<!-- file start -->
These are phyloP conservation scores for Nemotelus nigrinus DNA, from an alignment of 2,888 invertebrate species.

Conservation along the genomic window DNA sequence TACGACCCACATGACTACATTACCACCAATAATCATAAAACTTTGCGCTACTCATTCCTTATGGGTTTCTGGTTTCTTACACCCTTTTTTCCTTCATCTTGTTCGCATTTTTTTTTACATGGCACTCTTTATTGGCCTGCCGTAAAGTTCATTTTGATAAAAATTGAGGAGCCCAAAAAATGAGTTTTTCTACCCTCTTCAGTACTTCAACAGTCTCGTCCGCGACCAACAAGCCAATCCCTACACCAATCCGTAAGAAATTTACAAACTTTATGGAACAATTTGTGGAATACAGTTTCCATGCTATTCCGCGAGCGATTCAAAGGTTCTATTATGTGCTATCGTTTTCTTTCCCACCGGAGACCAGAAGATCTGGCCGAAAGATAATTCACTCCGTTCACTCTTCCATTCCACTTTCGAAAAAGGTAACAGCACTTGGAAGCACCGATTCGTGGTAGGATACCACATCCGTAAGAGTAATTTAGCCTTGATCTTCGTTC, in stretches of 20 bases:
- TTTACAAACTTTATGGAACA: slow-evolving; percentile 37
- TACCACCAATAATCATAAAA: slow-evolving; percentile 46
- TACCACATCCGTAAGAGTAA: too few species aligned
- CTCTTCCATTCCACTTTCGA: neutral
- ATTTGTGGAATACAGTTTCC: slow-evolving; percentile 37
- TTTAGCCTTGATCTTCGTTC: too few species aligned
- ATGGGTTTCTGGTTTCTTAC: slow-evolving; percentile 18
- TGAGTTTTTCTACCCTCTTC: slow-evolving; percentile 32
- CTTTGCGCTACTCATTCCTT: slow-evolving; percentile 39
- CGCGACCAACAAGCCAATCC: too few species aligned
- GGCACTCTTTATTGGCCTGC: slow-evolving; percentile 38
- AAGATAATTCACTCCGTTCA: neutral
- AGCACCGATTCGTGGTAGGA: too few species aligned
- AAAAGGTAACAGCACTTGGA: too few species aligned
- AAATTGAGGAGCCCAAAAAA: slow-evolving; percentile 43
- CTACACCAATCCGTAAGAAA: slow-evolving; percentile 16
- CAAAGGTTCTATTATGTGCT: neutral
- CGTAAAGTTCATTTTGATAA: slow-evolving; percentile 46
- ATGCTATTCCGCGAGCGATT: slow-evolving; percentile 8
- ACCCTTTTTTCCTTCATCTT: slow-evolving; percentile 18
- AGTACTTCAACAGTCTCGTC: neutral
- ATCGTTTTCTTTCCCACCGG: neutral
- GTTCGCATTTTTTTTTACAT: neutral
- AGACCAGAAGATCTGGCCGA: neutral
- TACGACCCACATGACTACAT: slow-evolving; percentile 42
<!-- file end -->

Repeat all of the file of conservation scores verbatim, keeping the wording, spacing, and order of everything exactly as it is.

These are phyloP conservation scores for Nemotelus nigrinus DNA, from an alignment of 2,888 invertebrate species.

Conservation along the genomic window DNA sequence TACGACCCACATGACTACATTACCACCAATAATCATAAAACTTTGCGCTACTCATTCCTTATGGGTTTCTGGTTTCTTACACCCTTTTTTCCTTCATCTTGTTCGCATTTTTTTTTACATGGCACTCTTTATTGGCCTGCCGTAAAGTTCATTTTGATAAAAATTGAGGAGCCCAAAAAATGAGTTTTTCTACCCTCTTCAGTACTTCAACAGTCTCGTCCGCGACCAACAAGCCAATCCCTACACCAATCCGTAAGAAATTTACAAACTTTATGGAACAATTTGTGGAATACAGTTTCCATGCTATTCCGCGAGCGATTCAAAGGTTCTATTATGTGCTATCGTTTTCTTTCCCACCGGAGACCAGAAGATCTGGCCGAAAGATAATTCACTCCGTTCACTCTTCCATTCCACTTTCGAAAAAGGTAACAGCACTTGGAAGCACCGATTCGTGGTAGGATACCACATCCGTAAGAGTAATTTAGCCTTGATCTTCGTTC, in stretches of 20 bases:
- TTTACAAACTTTATGGAACA: slow-evolving; percentile 37
- TACCACCAATAATCATAAAA: slow-evolving; percentile 46
- TACCACATCCGTAAGAGTAA: too few species aligned
- CTCTTCCATTCCACTTTCGA: neutral
- ATTTGTGGAATACAGTTTCC: slow-evolving; percentile 37
- TTTAGCCTTGATCTTCGTTC: too few species aligned
- ATGGGTTTCTGGTTTCTTAC: slow-evolving; percentile 18
- TGAGTTTTTCTACCCTCTTC: slow-evolving; percentile 32
- CTTTGCGCTACTCATTCCTT: slow-evolving; percentile 39
- CGCGACCAACAAGCCAATCC: too few species aligned
- GGCACTCTTTATTGGCCTGC: slow-evolving; percentile 38
- AAGATAATTCACTCCGTTCA: neutral
- AGCACCGATTCGTGGTAGGA: too few species aligned
- AAAAGGTAACAGCACTTGGA: too few species aligned
- AAATTGAGGAGCCCAAAAAA: slow-evolving; percentile 43
- CTACACCAATCCGTAAGAAA: slow-evolving; percentile 16
- CAAAGGTTCTATTATGTGCT: neutral
- CGTAAAGTTCATTTTGATAA: slow-evolving; percentile 46
- ATGCTATTCCGCGAGCGATT: slow-evolving; percentile 8
- ACCCTTTTTTCCTTCATCTT: slow-evolving; percentile 18
- AGTACTTCAACAGTCTCGTC: neutral
- ATCGTTTTCTTTCCCACCGG: neutral
- GTTCGCATTTTTTTTTACAT: neutral
- AGACCAGAAGATCTGGCCGA: neutral
- TACGACCCACATGACTACAT: slow-evolving; percentile 42